After Halloween

So, it’s the day after Halloween: do you know what your child is doing? Well, I can tell you what my four children are doing. They’re tearing through their Halloween candy as though candy will be illegal tomorrow. Although I question the wisdom of letting them eat so much candy in a single sitting – and I’m anticipating stomachaches in our immediate future – our dentist actually told us it’s better for them to let them eat it all, brush their teeth, and be done with it, rather than to have a few pieces a day. Less chance of decay, I’m assuming.

My daughter has been steadily working on her fifth grade work, fueled in part by the sugar she collected last night in her trick or treat bag. I’m deluding myself, in a way, into thinking this is helping because she’s definitely extra energetic, although this too shall pass. (Disclaimer: I don’t normally feed my children junk nor do I let them subsist solely on sugar. Halloween, as they say, comes but once a year). In fact, I had to rouse her out of bed extra early today because we’ve fallen behind in a few subjects, so I thought the extra time – and yes, the sugar – might help her to pick up the pace a bit so we can catch up.

Besides, there’s more to this than simple sugar rushes. I have a plan to go with this bag of candy. After she catches up on her necessary work, I have an ulterior motive. With a bit of Googling, I’m going to print her out some pages on the history of Halloween, and the different ways it is celebrated around the world. That’s a timely lesson on a holiday that she has so thoroughly enjoyed, especially this year.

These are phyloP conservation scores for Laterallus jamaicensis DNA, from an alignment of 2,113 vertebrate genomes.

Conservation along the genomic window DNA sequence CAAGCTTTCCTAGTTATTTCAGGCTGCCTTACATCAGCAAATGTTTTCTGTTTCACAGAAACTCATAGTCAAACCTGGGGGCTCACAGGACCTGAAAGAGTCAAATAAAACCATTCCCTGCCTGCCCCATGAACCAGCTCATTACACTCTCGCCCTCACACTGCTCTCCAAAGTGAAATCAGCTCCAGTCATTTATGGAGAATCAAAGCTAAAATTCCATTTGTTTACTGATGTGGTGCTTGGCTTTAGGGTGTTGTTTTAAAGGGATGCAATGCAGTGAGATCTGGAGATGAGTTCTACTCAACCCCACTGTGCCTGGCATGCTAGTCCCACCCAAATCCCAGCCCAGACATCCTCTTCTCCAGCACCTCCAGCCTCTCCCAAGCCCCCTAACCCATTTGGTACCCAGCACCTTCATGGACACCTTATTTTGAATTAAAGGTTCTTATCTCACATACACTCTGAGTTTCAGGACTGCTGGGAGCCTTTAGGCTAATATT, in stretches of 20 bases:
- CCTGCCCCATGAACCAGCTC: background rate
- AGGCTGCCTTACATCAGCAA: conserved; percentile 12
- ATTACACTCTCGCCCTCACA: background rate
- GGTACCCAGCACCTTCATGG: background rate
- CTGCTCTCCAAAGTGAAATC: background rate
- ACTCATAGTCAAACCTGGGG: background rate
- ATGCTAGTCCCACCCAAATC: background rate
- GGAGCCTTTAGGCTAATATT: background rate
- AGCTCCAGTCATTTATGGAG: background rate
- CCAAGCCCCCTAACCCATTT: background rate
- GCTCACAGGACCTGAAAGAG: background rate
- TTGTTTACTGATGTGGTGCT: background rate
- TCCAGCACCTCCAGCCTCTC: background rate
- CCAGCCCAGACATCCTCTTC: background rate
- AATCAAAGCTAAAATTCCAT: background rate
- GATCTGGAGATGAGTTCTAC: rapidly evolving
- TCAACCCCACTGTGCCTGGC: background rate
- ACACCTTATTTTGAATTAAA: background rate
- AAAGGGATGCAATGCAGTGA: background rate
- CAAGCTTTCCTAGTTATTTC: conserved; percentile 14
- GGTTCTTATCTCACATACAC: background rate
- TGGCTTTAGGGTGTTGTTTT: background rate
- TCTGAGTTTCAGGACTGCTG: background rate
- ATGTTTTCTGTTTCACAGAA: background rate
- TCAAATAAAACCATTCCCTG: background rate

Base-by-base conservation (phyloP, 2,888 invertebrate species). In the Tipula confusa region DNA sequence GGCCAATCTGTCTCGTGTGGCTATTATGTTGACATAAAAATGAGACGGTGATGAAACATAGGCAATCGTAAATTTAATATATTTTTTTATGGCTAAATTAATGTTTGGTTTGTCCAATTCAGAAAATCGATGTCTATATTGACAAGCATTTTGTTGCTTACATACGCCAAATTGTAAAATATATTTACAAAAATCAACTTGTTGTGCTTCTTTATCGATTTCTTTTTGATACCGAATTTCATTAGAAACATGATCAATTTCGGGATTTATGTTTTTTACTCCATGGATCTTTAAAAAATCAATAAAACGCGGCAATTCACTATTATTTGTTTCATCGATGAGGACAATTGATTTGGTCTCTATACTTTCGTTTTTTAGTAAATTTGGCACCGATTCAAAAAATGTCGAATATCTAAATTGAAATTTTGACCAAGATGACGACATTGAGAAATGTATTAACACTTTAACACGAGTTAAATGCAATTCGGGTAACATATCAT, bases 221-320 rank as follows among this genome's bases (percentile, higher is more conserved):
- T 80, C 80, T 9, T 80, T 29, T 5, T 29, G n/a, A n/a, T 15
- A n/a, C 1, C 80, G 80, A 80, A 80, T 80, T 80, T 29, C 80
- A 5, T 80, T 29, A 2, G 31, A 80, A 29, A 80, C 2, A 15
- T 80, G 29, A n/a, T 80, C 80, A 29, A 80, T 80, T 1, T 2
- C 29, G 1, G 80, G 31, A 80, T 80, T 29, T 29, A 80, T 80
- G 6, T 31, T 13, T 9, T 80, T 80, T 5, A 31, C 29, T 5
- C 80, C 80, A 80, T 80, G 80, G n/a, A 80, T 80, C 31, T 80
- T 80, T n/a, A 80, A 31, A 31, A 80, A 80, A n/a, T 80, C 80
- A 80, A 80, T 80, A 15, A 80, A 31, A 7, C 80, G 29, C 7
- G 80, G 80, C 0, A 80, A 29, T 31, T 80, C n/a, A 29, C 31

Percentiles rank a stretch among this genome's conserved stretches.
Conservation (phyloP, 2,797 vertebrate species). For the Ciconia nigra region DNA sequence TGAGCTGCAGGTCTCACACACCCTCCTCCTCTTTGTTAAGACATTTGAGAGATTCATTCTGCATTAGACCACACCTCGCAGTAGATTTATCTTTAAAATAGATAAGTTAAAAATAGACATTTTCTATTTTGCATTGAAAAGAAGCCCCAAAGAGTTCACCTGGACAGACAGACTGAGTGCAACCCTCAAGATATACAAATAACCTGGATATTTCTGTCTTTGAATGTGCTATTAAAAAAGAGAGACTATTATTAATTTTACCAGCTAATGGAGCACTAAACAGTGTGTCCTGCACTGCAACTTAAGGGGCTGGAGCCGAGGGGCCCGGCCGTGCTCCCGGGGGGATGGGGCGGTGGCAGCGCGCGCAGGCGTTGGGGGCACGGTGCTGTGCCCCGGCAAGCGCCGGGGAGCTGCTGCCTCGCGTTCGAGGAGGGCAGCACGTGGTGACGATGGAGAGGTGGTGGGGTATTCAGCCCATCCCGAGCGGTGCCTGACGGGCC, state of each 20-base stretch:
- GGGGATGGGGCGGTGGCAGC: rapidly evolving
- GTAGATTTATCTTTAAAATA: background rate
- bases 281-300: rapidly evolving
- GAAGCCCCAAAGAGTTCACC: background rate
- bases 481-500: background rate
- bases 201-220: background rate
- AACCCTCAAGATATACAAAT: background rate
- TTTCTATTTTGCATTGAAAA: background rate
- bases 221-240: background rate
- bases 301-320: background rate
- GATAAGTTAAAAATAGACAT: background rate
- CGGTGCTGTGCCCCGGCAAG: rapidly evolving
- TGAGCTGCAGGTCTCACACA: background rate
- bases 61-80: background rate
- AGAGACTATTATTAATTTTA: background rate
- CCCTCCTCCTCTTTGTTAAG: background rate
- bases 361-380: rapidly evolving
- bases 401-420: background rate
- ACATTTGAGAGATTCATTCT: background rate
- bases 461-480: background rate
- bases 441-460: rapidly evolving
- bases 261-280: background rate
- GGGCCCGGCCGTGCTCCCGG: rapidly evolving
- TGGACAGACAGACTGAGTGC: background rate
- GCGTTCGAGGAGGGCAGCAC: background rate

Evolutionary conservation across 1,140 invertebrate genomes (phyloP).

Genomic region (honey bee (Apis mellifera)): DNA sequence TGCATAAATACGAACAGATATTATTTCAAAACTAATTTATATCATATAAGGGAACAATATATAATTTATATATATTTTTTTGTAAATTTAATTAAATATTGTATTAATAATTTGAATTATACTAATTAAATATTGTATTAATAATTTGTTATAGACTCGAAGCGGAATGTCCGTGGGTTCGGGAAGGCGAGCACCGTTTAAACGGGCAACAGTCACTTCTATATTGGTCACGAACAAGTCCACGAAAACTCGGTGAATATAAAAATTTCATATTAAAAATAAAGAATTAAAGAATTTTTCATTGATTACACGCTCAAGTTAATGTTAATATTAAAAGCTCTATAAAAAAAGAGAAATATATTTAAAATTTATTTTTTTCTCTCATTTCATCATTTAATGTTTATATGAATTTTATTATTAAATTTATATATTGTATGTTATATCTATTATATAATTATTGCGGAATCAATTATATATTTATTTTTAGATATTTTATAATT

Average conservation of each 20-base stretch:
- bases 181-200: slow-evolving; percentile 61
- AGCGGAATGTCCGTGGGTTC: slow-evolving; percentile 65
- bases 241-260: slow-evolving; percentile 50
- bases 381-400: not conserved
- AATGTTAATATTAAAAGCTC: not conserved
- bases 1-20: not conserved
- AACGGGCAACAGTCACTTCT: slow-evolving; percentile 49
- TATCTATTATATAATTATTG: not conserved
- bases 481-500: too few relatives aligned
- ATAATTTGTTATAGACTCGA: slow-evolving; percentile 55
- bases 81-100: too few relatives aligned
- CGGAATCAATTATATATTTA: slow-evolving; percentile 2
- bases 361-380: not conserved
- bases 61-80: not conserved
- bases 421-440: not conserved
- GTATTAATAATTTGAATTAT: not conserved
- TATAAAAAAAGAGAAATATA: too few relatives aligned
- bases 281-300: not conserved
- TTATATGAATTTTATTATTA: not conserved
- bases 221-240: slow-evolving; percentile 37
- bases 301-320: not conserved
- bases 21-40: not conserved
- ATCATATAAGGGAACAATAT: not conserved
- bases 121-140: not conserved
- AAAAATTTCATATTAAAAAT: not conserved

But I’m not going to stop there. I think, as a little health lesson, we’ll also spend some time homeschooling online, learning about teeth, cavities, and the effect of sugar on those precious pearly whites in her mouth. She’s had some not so wonderful experiences at the dentist already, and having a few fillings I think some lessons about what sugar will do to her teeth – not that she doesn’t already know, but it doesn’t hurt to be reminded – will go a long way to her remembering to brush well after the candy explosion.

Speaking of sugar, there are more ways it affects the body than just super high dentist bills. We may have to do this tomorrow, depending on when she finishes her work today, but I think her curriculum would be greatly enhanced by learning the affect of sugar on the body in general. Fifth grade isn’t too early, I don’t think, to learn about digestion, the insulin response, blood sugar spikes, etc. That might also help her to understand why she feels so unwell after a binge on candy … and why she just handed me her candy bag and said “No more for me – I’m done!”

Halloween

It’s that time of year again – Halloween! The kids are beyond excited at the prospect of costumes, trick or treating, and – of course – candy. Here at our house, we started the preparations exceptionally early this year, with the kid discussing costume choices while they were still running through the sprinkler in August. We take Halloween seriously in this house, and so the kids take their costume choices seriously as well. Add to that the additional consideration of who has grown out of what, and the necessity of starting the costume choices early becomes all the more clear.